David R. Ayón
David R. Ayón is U.S. Director of the binational Focus Mexico/Enfoque México project at LCSLA. This project, in collaboration with three other universities, studies the political relationships of leaders of Mexican origin in the United States with Mexico. This study is the first of a planned series of projects at the Center as a “global city-region” and its reciprocal relations with the world.
Ayón is a Senior Advisor to the Mexico Institute of the Woodrow Wilson International Center for Scholars, a member of the Council on Foreign Relations, and formerly associate director of the California-Mexico Project at the USC School of International Relations. He is a contributor to books and publications including The Oxford Encyclopedia of Latinos and Latinas in the United States, Foreign Affairs Latino América (which he also serves on its editorial board), México en el Mundo,The American Prospect, and has contributed numerous essays to the op-ed and Sunday Opinion pages of The Los Angeles Times since 1983, when he was a Visiting Research Fellow at the Center for U.S.-Mexican Studies of University of California, San Diego.
Educated at Princeton, Stanford, and El Colegio de Mexico, Ayón has taught courses on politics and U.S.-Latin American relations at six colleges and universities, including two campuses of the University of California, Stanford, University of Southern California, and Loyola Marymount University. Ayón has also worked as analyst, consultant, and special producer for Spanish language television news during nine electoral cycles in the U.S. and three in Mexico since 1992.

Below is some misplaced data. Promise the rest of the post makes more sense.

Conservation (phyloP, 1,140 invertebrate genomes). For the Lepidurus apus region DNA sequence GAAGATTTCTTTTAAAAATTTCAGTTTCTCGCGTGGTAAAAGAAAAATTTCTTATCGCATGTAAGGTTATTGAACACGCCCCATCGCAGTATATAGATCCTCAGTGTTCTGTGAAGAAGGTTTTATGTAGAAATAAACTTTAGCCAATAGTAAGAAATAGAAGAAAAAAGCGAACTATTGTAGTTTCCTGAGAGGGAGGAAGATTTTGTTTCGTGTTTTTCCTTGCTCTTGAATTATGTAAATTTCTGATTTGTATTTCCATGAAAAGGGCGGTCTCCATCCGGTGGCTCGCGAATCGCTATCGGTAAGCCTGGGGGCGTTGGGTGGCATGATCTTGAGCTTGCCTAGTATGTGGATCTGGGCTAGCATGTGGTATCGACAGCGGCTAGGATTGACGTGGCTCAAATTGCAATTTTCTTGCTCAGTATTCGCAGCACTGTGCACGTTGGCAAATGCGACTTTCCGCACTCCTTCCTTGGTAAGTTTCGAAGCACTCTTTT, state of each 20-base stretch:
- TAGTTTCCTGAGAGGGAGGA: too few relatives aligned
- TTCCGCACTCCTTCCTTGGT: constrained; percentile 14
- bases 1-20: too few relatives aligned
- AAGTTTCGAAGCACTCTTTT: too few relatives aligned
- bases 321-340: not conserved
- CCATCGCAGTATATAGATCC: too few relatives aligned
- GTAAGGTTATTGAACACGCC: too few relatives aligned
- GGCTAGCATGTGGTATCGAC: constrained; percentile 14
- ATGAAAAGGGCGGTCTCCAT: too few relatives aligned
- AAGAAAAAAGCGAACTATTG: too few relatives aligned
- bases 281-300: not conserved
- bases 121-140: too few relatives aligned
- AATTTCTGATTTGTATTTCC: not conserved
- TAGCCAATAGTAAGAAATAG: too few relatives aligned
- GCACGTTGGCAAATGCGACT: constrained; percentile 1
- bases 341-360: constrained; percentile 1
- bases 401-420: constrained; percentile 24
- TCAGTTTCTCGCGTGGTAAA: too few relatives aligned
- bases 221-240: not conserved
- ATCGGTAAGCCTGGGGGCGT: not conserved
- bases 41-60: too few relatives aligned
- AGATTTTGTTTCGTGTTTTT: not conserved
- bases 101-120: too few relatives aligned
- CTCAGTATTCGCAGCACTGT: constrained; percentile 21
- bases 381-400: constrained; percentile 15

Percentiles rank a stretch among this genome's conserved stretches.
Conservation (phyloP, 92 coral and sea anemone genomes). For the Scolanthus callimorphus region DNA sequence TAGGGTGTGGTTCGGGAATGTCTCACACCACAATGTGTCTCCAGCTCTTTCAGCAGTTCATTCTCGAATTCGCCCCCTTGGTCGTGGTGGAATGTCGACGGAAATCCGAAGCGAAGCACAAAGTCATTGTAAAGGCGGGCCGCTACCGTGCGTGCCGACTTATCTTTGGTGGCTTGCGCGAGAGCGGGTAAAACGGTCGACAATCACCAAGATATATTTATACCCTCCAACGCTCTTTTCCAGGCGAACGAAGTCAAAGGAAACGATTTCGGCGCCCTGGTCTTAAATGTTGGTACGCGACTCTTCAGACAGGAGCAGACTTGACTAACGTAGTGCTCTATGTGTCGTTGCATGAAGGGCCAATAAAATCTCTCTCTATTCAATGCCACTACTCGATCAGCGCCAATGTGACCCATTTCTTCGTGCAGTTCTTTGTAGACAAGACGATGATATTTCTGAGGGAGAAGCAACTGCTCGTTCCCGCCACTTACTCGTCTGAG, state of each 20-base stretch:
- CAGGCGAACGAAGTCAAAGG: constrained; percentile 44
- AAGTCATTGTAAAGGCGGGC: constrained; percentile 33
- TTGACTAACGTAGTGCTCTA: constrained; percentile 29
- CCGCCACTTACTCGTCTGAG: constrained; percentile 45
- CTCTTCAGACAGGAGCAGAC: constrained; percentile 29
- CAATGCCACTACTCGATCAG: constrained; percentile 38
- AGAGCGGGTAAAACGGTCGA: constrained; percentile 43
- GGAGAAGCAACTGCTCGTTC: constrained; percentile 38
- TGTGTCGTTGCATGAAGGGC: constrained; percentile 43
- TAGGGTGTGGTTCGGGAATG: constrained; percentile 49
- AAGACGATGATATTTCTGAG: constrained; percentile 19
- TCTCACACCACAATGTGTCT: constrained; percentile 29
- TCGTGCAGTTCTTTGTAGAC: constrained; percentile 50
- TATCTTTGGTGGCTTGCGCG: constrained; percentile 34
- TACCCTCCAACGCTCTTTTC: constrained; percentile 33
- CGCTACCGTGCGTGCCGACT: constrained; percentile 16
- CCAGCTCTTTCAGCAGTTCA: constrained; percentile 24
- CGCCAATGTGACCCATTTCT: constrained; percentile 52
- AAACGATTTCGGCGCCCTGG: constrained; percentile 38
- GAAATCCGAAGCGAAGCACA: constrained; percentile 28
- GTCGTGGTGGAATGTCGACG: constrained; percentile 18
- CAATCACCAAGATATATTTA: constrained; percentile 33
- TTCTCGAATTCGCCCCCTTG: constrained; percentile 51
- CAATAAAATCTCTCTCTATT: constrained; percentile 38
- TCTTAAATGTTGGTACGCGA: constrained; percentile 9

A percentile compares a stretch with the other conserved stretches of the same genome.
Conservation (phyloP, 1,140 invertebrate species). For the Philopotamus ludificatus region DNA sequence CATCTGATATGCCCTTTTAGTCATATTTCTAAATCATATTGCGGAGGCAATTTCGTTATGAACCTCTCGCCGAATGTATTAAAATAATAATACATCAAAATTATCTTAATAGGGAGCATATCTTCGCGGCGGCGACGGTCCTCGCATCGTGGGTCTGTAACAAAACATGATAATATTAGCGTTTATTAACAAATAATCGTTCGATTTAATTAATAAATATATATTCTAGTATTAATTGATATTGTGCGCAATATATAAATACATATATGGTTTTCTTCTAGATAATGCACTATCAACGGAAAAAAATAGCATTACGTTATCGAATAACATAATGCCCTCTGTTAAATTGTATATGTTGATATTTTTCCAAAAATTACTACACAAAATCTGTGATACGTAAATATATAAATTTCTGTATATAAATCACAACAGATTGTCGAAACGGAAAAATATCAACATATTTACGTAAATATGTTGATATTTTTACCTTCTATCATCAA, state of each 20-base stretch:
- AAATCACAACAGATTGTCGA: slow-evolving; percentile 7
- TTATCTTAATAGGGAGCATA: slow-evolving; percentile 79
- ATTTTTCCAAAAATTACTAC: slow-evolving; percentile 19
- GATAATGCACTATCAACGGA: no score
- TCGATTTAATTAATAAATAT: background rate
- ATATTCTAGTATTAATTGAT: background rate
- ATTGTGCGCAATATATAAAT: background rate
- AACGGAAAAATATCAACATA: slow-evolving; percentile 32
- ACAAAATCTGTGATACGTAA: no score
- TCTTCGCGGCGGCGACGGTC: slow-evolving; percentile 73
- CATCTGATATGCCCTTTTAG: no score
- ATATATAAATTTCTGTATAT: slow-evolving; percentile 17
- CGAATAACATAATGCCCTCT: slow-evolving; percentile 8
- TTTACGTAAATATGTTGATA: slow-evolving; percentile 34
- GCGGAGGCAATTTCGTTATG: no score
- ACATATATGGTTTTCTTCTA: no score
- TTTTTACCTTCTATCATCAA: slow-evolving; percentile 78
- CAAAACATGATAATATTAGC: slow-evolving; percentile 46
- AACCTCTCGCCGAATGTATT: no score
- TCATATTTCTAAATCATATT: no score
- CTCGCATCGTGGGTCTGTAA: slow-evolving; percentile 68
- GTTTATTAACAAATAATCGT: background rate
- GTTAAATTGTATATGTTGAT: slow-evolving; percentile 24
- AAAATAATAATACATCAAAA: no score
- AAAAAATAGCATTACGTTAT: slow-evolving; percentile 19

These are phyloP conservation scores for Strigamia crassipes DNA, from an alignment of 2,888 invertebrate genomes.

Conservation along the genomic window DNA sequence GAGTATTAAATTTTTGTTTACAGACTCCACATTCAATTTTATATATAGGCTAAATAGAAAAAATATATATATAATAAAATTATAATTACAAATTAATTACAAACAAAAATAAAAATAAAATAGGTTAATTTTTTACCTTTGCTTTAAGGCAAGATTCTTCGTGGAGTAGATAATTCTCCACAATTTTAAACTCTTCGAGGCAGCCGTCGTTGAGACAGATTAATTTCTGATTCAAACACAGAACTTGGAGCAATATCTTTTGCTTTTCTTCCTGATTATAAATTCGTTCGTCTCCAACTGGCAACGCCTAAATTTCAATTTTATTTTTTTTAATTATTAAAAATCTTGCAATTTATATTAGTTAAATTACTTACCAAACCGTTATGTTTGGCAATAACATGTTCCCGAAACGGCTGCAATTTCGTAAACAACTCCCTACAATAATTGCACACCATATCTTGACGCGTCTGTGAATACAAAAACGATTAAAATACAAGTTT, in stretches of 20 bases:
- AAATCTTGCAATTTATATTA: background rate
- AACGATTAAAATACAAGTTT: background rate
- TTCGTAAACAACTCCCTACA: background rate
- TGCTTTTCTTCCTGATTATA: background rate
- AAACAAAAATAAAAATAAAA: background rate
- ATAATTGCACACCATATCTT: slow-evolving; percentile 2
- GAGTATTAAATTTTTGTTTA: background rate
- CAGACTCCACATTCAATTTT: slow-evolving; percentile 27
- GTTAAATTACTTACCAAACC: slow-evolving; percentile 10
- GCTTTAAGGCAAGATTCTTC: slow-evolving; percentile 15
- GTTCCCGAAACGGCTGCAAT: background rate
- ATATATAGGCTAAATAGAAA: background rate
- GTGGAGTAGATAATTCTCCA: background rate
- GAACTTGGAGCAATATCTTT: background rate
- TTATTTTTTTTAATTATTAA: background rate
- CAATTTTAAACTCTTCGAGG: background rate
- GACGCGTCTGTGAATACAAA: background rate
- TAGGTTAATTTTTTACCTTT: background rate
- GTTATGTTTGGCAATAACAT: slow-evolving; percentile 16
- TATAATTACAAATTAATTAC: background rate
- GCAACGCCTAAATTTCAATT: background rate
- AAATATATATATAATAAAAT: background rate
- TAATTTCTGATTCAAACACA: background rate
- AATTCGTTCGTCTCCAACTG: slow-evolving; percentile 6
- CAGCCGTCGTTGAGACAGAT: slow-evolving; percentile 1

Migrants and the State: 1986–2006,”Mexico’s Democratic Challenges: Politics, Government and Society. Andrew Selee and Jacqueline Peschard, editors (forthcoming, Stanford University Press, 2010).
Overcoming Immigration Policy Failure and Enhancing U.S.-Mexico Cooperation on Migration,The United States and Mexico: Towards a Strategic Partnership. Woodrow Wilson International Center for Scholars, Mexico Institute (2009).
Mobilizing Latino Immigrant Integration: From IRCA to the Ya Es Hora Citizenship Campaign, 1987-2007 Prepared for “Latino Migrant Civic and Political Participation” project, Mexico Institute, Woodrow Wilson International Center for Scholars (2008).
The Impact of Mexican Migration and Border Proximity on Local CommunitiesPrepared for the James A. Baker III Institute for Public Policy, RiceUniversity (2008).